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Dark Star Safari: Overland from Cairo to Cape Town Kindle Edition
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Top Customer Reviews
Many readers have not liked this book because Theroux is obviously disappointed with Africa. Having lived in a third world country myself, I felt in so many places that I could relate to his disappointments, his realistic dry-eyed assessment of the people and the situations around him. Fact is, much of what he comes across is total crap, and much of it is due to the people who continue to live in a dire situation without helping themselves. While that is not a particularly PC or romantic view, Theroux tells it as he sees it; therefore when he praises something you feel that is equally as genuine.
This book worked for me — the romance of the travel makes me want to jump on a train and take off for an adventure; but the description of Africa makes me realise that is not where I would want to be heading.
I reached the end of the book also annoyed at his constant attacking of the "agents of virtue" only to find that in his last stretch he too became very much bothered with the constant nagging for change (and favours)....
To me it is obvious that he selected his experiences in a way to bring out the hardship he went through (which he chose to go through) and in places where he obviously stayed at a good hotel (as in Harare) he is silent on the matter, as if it wouldn't have been correct or might have set the wrong tone. I think in a way having been shot at in Northeastern Kenya provided him with a pedestal to elevate his quest as supernatural.
For Africa lovers definitely worth reading, for those that need to understand Africa there are books less biased.
it delivers interesting insights on the political and economical situation in eastern and southern africa from someone who has been there and also knows the people who are in the know. (apart from that he obviously has the enviable knack of making contact with people easily).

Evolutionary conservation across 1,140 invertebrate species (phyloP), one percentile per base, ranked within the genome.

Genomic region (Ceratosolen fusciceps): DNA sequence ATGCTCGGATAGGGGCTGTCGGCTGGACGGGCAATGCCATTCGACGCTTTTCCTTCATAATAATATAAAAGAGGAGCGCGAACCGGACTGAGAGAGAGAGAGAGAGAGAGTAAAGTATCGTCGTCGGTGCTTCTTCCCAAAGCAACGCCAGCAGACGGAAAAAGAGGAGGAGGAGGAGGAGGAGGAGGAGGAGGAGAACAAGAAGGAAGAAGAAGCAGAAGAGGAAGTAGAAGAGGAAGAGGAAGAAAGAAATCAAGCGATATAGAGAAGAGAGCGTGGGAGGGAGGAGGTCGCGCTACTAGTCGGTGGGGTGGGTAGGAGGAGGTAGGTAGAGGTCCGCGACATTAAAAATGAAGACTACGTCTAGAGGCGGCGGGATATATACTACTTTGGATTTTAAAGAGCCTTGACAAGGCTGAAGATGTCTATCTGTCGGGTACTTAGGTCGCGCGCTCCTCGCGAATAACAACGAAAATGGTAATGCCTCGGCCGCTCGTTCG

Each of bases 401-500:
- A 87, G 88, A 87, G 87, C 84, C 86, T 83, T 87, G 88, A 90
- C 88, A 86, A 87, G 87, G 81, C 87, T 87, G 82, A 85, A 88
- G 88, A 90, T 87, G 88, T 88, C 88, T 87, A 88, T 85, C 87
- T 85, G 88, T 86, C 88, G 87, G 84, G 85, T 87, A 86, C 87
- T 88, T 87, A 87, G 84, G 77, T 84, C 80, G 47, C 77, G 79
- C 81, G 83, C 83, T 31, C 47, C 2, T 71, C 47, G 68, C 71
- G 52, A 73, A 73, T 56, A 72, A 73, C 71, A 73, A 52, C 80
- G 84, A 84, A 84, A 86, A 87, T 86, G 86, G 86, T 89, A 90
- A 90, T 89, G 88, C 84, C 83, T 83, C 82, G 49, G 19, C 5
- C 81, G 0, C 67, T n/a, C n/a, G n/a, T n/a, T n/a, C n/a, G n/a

certainly intriguing are his observations on the 'holier-than-thou' AID brigade - should help to give your money more efficiently if your are charitably inclined.
it also has its lyrical and harrowing moments - the ones that tell you that he really did it the hard way.
unfortunately the big 60 he reaches on route in johannesburg somehow seems to adversely affect mr theroux. his annoying ramblings on his sexagenarian existence (hey you have just crossed the dark star not shying away from any inconvenience so you are not that old, OK ?) leave a foul taste. as does the fact that once in south africa he seems to turn into a sexagenarian wealthy american tourist (sic). mala mala, trans-karoo first class, cape winelands, kyilitsha, blue train, the 'expensive watch stolen from the hotel strongroom' ?
had he only stopped in beitbridge.
His arrogant and superficial take on 'Africa' frustrated me having worked and travelled there so long. I particularly laughed at his rude description of ' tourists' yet travelled on the Blue Train and stayed at the Speke hotel. Well Paul you'll get a accurate impression of 'Africa' that way. He even described an encounter with someone I know and I would not describe them as a balanced informant on local issues.
This book is interesting because of what it is: Theroux's journey is undeniably ambitious in scope and Dark Star Safari stands as a testament to that. It was a huge undertaking, accessing such a wide cross section of people from so many places, and the fact that he was able to write the book at all is impressive. It's also an area that is entirely new to me and I learnt a great deal from the book. I had no idea, for example, that there were so many Indians who migrated to various African countries to set up businesses and new lives, and Dark Star Safari is a gold mine of information such as this for the ignorant reader such as myself. He also presents a perspective on foreign aid (that it is often doing more harm than good) which I hadn't really considered before, probably because Africa isn't something that I read about terrible often, and certainly gave me pause for thought.Read more ›
Most Recent Customer Reviews
Read again for the third time. Helped open my mind to the problems which 'aid' can bring. Seems a never ending story in Africa......Published 8 months ago by Ket
I had to stop reading this. He reads like a dirty old perv. Seriously. Gross.Published 11 months ago by Lab Girl
I am a fan of Paul Theroux and I am enjoying this as much as previous titles. I bought it in preparation for my trip across Africa next Summer and it is full of information,... Read morePublished 18 months ago by ann fyfe
The kind of book that makes you wish you could just pack up and go. I thought it gave some good insights into Africa especially parts that are perhaps lesser known and certainly... Read morePublished 18 months ago by nicnac
This is a tricky one to rate. Dark Star Safari’s big plus is its honesty. You get Paul Theroux’s usual super high level of literary crafting combined with what is probably a very... Read morePublished on 16 April 2015 by Fiona